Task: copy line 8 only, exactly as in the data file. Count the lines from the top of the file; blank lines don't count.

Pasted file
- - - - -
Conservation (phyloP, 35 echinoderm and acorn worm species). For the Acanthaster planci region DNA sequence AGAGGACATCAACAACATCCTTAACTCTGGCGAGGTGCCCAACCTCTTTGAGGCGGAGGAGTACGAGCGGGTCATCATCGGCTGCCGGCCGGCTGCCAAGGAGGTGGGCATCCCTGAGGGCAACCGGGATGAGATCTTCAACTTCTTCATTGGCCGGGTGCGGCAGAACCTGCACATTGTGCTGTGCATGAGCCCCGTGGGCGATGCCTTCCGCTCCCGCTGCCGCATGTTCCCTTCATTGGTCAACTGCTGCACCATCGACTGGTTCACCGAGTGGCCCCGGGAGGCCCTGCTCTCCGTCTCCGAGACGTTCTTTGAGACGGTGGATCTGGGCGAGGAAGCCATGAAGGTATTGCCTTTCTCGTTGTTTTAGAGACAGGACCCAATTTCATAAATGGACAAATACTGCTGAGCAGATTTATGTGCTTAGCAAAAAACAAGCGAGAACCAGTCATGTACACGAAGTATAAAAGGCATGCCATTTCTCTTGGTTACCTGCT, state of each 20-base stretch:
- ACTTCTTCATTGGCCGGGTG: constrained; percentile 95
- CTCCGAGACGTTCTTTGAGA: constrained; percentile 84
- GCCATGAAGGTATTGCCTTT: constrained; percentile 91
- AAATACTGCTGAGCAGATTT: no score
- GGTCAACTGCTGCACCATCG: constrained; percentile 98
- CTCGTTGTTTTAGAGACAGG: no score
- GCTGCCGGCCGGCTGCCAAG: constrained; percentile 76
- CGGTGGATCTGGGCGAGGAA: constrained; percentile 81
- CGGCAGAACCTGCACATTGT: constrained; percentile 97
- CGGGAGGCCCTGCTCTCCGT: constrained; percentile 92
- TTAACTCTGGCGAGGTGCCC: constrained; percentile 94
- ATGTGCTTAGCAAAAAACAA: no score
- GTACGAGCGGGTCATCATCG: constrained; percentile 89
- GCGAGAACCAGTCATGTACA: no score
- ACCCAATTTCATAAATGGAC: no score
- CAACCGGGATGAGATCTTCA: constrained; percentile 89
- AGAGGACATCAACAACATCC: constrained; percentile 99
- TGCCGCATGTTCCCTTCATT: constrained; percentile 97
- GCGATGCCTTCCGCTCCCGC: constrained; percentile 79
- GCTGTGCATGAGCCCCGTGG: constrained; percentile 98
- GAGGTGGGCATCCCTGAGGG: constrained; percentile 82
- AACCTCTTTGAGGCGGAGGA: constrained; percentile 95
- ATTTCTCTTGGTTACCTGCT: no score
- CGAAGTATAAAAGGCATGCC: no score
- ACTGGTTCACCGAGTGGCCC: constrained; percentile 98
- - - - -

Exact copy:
- GCTGCCGGCCGGCTGCCAAG: constrained; percentile 76